FAYETTEVILLE, N.C. (AP) — A North Carolina judge has thrown out an inmate's death sentence because prosecutors rejected potential jurors in his case who were black. The case was the first test of a 2009 law that gave death row inmates a new way to argue that racial bias influenced their sentences.
Superior Court Judge Greg Weeks ruled Friday that Marcus Robinson's death sentence should be changed to life in prison without parole. Prosecutors said they would appeal the ruling.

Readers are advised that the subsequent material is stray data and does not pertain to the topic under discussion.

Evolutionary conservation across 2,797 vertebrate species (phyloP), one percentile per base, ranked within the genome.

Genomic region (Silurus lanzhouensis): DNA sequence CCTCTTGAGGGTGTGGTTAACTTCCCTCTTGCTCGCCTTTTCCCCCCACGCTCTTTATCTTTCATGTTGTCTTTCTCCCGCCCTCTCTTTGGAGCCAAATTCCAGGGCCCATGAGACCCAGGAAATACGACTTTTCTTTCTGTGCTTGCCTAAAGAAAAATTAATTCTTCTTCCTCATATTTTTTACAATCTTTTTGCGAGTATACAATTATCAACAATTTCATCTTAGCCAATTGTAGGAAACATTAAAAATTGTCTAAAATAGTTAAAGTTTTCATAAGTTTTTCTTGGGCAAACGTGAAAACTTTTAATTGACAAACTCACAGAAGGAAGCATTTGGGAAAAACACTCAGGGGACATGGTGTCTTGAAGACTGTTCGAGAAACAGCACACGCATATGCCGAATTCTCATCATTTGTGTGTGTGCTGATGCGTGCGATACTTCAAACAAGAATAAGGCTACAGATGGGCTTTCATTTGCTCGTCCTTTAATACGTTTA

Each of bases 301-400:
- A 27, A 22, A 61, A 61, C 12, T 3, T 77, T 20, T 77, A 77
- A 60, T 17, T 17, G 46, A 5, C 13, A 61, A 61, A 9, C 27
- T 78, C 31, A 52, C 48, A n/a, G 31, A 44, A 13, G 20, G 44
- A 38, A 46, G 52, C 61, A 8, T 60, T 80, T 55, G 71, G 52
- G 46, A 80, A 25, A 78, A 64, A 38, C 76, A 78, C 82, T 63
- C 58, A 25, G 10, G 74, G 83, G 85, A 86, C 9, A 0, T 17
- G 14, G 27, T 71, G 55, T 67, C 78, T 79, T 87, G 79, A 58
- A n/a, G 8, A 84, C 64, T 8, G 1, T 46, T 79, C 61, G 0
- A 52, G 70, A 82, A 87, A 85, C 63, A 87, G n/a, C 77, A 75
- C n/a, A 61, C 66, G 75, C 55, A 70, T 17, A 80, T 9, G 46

The law allows prisoners to have their death sentences tossed if they can prove racial bias played a significant role in their cases. It created a new kind of hearing where prisoners can use statistics in making their case.
Kentucky is the only other state with such a law.
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